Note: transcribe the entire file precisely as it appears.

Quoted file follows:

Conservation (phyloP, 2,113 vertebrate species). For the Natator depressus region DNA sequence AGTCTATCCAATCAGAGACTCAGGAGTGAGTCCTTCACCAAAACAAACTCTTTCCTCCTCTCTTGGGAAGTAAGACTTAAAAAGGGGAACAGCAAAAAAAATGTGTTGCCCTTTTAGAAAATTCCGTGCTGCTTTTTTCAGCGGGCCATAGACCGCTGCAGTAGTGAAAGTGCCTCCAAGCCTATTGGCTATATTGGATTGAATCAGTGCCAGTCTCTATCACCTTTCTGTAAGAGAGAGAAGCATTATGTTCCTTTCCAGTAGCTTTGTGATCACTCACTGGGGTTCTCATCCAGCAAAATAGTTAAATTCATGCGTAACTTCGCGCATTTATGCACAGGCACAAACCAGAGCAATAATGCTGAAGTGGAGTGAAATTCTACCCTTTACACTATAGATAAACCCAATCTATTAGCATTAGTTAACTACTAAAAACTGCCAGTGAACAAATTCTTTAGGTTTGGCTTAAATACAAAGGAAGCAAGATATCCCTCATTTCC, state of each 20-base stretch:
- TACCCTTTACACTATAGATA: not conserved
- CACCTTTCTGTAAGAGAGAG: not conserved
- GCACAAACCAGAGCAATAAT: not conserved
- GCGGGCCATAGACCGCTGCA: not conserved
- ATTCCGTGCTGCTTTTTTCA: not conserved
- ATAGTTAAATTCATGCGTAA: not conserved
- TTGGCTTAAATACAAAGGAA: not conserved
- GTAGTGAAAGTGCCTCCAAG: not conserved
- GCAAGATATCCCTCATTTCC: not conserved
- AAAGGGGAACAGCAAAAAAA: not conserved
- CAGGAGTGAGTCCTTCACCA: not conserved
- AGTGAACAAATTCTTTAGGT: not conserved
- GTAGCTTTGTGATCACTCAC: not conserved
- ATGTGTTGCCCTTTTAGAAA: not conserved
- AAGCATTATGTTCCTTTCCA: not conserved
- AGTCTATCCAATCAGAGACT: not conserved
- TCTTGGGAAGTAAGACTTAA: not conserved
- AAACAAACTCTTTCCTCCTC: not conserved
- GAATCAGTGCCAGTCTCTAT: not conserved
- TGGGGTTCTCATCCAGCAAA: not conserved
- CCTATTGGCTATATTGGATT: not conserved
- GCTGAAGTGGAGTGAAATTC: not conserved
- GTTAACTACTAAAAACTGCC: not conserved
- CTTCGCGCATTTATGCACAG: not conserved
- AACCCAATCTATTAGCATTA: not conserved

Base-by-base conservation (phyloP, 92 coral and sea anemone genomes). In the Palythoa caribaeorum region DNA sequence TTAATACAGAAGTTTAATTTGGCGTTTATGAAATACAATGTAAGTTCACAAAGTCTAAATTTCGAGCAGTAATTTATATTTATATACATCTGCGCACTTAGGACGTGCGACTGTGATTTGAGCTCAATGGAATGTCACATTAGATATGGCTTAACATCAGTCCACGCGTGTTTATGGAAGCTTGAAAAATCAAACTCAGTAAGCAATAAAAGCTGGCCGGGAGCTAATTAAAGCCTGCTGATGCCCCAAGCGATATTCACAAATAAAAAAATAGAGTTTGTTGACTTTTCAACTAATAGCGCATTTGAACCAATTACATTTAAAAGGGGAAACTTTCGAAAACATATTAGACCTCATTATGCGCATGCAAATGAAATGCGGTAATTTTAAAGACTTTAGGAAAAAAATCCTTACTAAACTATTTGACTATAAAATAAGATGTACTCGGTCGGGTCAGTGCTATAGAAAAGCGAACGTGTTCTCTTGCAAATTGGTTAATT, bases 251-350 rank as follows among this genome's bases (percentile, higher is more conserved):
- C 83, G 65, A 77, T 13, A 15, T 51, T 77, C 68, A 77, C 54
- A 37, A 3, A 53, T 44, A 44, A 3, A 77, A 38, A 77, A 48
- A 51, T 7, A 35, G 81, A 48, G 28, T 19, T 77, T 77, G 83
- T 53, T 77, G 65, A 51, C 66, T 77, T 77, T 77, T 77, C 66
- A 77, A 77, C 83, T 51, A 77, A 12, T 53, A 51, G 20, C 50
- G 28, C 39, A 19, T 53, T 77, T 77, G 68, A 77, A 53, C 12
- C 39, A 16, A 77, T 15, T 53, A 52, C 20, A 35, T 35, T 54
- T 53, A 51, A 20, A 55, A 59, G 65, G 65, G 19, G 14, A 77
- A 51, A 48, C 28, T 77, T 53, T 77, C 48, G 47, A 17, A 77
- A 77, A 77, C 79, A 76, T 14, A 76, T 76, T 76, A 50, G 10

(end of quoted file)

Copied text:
Conservation (phyloP, 2,113 vertebrate species). For the Natator depressus region DNA sequence AGTCTATCCAATCAGAGACTCAGGAGTGAGTCCTTCACCAAAACAAACTCTTTCCTCCTCTCTTGGGAAGTAAGACTTAAAAAGGGGAACAGCAAAAAAAATGTGTTGCCCTTTTAGAAAATTCCGTGCTGCTTTTTTCAGCGGGCCATAGACCGCTGCAGTAGTGAAAGTGCCTCCAAGCCTATTGGCTATATTGGATTGAATCAGTGCCAGTCTCTATCACCTTTCTGTAAGAGAGAGAAGCATTATGTTCCTTTCCAGTAGCTTTGTGATCACTCACTGGGGTTCTCATCCAGCAAAATAGTTAAATTCATGCGTAACTTCGCGCATTTATGCACAGGCACAAACCAGAGCAATAATGCTGAAGTGGAGTGAAATTCTACCCTTTACACTATAGATAAACCCAATCTATTAGCATTAGTTAACTACTAAAAACTGCCAGTGAACAAATTCTTTAGGTTTGGCTTAAATACAAAGGAAGCAAGATATCCCTCATTTCC, state of each 20-base stretch:
- TACCCTTTACACTATAGATA: not conserved
- CACCTTTCTGTAAGAGAGAG: not conserved
- GCACAAACCAGAGCAATAAT: not conserved
- GCGGGCCATAGACCGCTGCA: not conserved
- ATTCCGTGCTGCTTTTTTCA: not conserved
- ATAGTTAAATTCATGCGTAA: not conserved
- TTGGCTTAAATACAAAGGAA: not conserved
- GTAGTGAAAGTGCCTCCAAG: not conserved
- GCAAGATATCCCTCATTTCC: not conserved
- AAAGGGGAACAGCAAAAAAA: not conserved
- CAGGAGTGAGTCCTTCACCA: not conserved
- AGTGAACAAATTCTTTAGGT: not conserved
- GTAGCTTTGTGATCACTCAC: not conserved
- ATGTGTTGCCCTTTTAGAAA: not conserved
- AAGCATTATGTTCCTTTCCA: not conserved
- AGTCTATCCAATCAGAGACT: not conserved
- TCTTGGGAAGTAAGACTTAA: not conserved
- AAACAAACTCTTTCCTCCTC: not conserved
- GAATCAGTGCCAGTCTCTAT: not conserved
- TGGGGTTCTCATCCAGCAAA: not conserved
- CCTATTGGCTATATTGGATT: not conserved
- GCTGAAGTGGAGTGAAATTC: not conserved
- GTTAACTACTAAAAACTGCC: not conserved
- CTTCGCGCATTTATGCACAG: not conserved
- AACCCAATCTATTAGCATTA: not conserved

Base-by-base conservation (phyloP, 92 coral and sea anemone genomes). In the Palythoa caribaeorum region DNA sequence TTAATACAGAAGTTTAATTTGGCGTTTATGAAATACAATGTAAGTTCACAAAGTCTAAATTTCGAGCAGTAATTTATATTTATATACATCTGCGCACTTAGGACGTGCGACTGTGATTTGAGCTCAATGGAATGTCACATTAGATATGGCTTAACATCAGTCCACGCGTGTTTATGGAAGCTTGAAAAATCAAACTCAGTAAGCAATAAAAGCTGGCCGGGAGCTAATTAAAGCCTGCTGATGCCCCAAGCGATATTCACAAATAAAAAAATAGAGTTTGTTGACTTTTCAACTAATAGCGCATTTGAACCAATTACATTTAAAAGGGGAAACTTTCGAAAACATATTAGACCTCATTATGCGCATGCAAATGAAATGCGGTAATTTTAAAGACTTTAGGAAAAAAATCCTTACTAAACTATTTGACTATAAAATAAGATGTACTCGGTCGGGTCAGTGCTATAGAAAAGCGAACGTGTTCTCTTGCAAATTGGTTAATT, bases 251-350 rank as follows among this genome's bases (percentile, higher is more conserved):
- C 83, G 65, A 77, T 13, A 15, T 51, T 77, C 68, A 77, C 54
- A 37, A 3, A 53, T 44, A 44, A 3, A 77, A 38, A 77, A 48
- A 51, T 7, A 35, G 81, A 48, G 28, T 19, T 77, T 77, G 83
- T 53, T 77, G 65, A 51, C 66, T 77, T 77, T 77, T 77, C 66
- A 77, A 77, C 83, T 51, A 77, A 12, T 53, A 51, G 20, C 50
- G 28, C 39, A 19, T 53, T 77, T 77, G 68, A 77, A 53, C 12
- C 39, A 16, A 77, T 15, T 53, A 52, C 20, A 35, T 35, T 54
- T 53, A 51, A 20, A 55, A 59, G 65, G 65, G 19, G 14, A 77
- A 51, A 48, C 28, T 77, T 53, T 77, C 48, G 47, A 17, A 77
- A 77, A 77, C 79, A 76, T 14, A 76, T 76, T 76, A 50, G 10